What’s The Situation?
Water heating is a major contributor to energy bills, particularly in northern climates. New technologies promise big energy savings. Do they deliver?
Building America’s Take:
Energy efficient construction strategies must maximize the benefits of high-performance water heating systems, while keeping costs reasonable. Technical solutions without economic viability don’t make it in the market.
- Regional Caveat. At this time, high-efficiency water heating systems may not worth the extra cost, especially in warm climates with higher ground water temperatures and lower hot water heating loads. However, water heating efficiency improvements can contribute to whole-house energy savings if incremental system costs can be reduced to reflect incremental energy savings.
- Installed costs relative to standard systems are still too high, which may have to do with familiarity by plumbers, local competitive pricing and lack of economies of scale.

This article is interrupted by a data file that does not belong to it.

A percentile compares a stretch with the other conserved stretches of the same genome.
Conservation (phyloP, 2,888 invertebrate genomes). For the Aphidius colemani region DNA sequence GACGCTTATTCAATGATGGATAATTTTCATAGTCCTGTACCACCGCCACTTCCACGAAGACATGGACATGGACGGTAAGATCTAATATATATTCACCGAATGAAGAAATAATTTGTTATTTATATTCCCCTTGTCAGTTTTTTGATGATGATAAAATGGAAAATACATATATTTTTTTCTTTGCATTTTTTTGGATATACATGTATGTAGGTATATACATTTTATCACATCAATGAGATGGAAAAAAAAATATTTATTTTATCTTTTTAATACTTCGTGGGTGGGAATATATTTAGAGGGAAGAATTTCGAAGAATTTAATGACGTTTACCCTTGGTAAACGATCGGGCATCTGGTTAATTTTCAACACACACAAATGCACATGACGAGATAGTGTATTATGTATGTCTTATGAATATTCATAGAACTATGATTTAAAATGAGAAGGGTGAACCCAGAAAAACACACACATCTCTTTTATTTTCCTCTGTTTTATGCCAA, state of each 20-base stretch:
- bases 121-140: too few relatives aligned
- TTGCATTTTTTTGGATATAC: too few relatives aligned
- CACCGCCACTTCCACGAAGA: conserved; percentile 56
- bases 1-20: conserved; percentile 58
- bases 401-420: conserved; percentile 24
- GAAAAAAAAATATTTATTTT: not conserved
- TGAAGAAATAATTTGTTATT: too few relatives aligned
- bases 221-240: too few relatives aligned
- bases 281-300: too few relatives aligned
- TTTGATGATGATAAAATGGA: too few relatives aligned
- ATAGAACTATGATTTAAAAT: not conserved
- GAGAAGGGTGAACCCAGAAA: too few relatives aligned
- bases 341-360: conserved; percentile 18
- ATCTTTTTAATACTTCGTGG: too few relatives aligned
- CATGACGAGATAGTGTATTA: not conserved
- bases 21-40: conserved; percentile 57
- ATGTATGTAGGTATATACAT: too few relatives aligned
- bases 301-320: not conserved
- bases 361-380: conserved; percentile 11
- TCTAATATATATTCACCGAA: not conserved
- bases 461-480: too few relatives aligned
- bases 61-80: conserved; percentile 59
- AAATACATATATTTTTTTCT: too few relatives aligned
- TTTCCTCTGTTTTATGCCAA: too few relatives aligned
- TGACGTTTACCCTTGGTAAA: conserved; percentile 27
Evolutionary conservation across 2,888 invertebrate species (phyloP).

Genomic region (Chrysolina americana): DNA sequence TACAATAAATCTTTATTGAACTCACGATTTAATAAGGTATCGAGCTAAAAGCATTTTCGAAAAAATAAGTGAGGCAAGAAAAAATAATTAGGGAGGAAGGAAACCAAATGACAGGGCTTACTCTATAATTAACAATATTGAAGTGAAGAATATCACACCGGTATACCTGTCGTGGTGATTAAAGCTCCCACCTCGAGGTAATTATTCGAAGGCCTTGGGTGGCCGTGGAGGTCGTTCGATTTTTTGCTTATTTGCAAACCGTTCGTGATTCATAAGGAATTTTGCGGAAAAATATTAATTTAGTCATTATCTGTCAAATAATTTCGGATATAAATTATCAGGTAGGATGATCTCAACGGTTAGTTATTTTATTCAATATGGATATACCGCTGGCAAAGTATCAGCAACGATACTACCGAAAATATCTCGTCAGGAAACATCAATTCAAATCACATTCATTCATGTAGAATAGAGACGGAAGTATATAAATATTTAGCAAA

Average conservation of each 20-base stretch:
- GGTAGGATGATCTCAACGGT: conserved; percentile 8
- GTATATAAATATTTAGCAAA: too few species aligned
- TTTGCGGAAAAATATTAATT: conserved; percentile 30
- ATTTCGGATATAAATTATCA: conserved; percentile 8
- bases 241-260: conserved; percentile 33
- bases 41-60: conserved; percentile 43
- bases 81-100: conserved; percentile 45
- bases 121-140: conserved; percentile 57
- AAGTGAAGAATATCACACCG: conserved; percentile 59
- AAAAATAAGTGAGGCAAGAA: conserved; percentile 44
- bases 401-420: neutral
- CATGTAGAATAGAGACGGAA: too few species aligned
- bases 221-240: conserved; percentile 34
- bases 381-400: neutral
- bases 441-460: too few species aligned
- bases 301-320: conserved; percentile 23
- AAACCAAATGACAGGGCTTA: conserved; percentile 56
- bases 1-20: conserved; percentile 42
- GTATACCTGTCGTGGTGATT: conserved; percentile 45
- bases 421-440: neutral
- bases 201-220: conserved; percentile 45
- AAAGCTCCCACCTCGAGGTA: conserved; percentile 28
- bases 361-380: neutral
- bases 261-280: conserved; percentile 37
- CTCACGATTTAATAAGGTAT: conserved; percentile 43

- There is a need to look at systems as a whole, including distribution. System interaction with the whole house is not entirely understood and accounted for.
- Concern about Carbon Monoxide. Under-sized vents and lack of combustion air drive most of the CO problems.
- Point-of-use water heaters are a good alternative, where the wet wall is far the central water heater.
- If you can’t replace the water heater, look to load reduction options such as low-flow fixtures, and more efficient distribution systems.
Where Is Future Research Headed?
Emerging low-cost solar water heating systems look promising for multifamily applications, but installation and maintenance costs are still big barriers to broad use of high-performance systems. Innovations in these areas will provide large benefits for both homeowners and resellers.
Derived from responses by Dan Cautley and Ben Schoenbauer (NSTAR), and Marc Hoeschele (ARBI)
at the 2012 Building America Technical Update Meeting.